I'm also impressed by two huge "Douglas Firs," Pseudotsuga menziesii, which cast long shadows of up to a thousand feet on early spring mornings. I have had a bald eagle sit at the top eating a less fortunate bird, then dump five gallons of white paint as he flew away.
My children love the farm. They see deer in the meadow, thousands of ducks and geese every winter, frogs croaking at night in the spring, but, not so pleasant are the howling coyotes. Big sister Harumi was nervous that the pack would carry off her sister when she was little. Frequently we see the beautiful pure-white egrets and the great blue herons, and occasionally they will brave to come up into the back yard. Once an egret and a heron performed a mating dance, flapping wings and hopping with great enthusiasm. "What's wrong with it?" I asked Haruko, "you're Japanese and I'm American," and I've been flapping and jumping with my pretty egret for ten happy years.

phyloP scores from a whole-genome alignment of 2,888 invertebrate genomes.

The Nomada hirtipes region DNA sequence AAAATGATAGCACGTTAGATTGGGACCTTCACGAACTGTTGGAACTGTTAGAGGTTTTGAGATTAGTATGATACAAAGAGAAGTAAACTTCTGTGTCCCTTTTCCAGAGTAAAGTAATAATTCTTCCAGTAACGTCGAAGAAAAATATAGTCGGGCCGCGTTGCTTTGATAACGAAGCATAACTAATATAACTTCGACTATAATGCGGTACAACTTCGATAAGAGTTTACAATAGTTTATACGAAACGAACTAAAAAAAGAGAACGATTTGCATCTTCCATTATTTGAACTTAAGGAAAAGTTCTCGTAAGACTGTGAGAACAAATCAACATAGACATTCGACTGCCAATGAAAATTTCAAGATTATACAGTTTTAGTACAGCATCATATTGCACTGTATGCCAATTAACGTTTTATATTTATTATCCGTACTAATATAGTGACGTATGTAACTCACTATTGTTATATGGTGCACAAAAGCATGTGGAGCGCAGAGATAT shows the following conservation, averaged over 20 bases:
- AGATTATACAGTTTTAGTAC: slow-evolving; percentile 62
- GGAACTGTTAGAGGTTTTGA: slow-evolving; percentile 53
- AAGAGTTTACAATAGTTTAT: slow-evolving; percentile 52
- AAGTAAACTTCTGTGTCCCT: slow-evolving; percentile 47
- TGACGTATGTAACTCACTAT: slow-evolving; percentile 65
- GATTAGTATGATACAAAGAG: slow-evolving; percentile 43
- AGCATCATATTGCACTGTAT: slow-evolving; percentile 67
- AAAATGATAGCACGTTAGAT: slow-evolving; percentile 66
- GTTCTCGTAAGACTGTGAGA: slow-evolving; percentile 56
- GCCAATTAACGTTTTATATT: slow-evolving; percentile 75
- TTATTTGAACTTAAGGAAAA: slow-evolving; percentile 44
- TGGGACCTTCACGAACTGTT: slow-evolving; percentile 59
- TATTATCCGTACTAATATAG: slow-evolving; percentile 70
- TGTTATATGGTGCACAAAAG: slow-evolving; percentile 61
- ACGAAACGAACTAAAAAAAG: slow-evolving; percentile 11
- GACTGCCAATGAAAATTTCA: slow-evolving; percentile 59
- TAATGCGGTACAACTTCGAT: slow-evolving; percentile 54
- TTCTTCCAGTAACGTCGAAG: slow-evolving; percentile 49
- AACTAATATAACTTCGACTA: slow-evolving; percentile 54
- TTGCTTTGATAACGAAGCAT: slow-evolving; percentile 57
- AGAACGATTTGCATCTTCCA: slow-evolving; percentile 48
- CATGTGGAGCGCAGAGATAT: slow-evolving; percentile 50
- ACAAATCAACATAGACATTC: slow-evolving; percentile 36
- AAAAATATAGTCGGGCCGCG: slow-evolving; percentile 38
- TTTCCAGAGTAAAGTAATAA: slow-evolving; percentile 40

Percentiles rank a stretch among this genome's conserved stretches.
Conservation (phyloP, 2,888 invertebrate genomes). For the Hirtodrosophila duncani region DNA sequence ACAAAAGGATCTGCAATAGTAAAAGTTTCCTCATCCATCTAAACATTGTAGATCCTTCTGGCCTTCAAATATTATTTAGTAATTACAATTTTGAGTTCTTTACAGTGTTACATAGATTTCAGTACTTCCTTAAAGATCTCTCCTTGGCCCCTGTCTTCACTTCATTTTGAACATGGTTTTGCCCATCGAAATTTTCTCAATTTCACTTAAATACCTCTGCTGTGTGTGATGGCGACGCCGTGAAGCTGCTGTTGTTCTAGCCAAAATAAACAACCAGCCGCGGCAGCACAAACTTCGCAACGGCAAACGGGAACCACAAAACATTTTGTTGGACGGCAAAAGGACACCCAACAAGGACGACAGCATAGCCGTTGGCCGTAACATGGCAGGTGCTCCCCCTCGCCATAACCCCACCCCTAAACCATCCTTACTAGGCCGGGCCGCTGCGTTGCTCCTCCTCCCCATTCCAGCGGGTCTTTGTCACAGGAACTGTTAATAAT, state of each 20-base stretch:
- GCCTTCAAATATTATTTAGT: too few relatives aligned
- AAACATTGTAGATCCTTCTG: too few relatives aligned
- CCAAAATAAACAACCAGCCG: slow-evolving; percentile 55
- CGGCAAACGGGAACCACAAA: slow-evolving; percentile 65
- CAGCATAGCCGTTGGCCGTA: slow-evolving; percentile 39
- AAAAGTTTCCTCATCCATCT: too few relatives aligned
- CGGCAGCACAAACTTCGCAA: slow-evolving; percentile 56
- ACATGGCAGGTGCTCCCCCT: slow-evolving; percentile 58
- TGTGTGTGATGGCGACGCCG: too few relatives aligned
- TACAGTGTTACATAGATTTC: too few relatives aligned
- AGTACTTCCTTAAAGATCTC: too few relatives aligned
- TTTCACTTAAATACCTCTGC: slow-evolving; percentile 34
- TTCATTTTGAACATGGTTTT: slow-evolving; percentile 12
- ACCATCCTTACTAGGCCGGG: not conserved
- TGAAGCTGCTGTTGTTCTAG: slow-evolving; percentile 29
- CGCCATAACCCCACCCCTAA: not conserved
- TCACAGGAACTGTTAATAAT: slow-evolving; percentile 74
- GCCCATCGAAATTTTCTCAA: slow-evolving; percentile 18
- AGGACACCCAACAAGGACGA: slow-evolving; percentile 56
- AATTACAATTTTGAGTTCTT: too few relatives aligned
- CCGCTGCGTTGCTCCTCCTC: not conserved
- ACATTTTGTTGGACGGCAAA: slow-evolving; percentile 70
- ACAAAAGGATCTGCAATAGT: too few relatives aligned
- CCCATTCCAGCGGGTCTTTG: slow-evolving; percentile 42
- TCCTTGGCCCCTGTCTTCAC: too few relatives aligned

|Farmer Dave in the broccoli patch|
In the beginning, most of Flora Farm was leased to a neighbor known as "Farmer Dave." He leased it for zero dollars, because to actually have to pay rent would have made it unprofitable. I didn't mind; I liked watching him plant and harvest, sometimes working into the middle of the night. Crops of wheat, corn, broccoli and clover would come and go. Once Farmer Dave asked me if it was "going to rain tomorrow." "How would I know?" I responded, "You're the real farmer." He chuckled like a Santa look-alike. Anyway, as I planted more and more, it became too difficult for him to turn his tractor around, and now all you see are my blue spruces, red maples etc.
|Oops, too close to the river|
|Winter at Flora Farm|
|A spring morning at Flora Farm|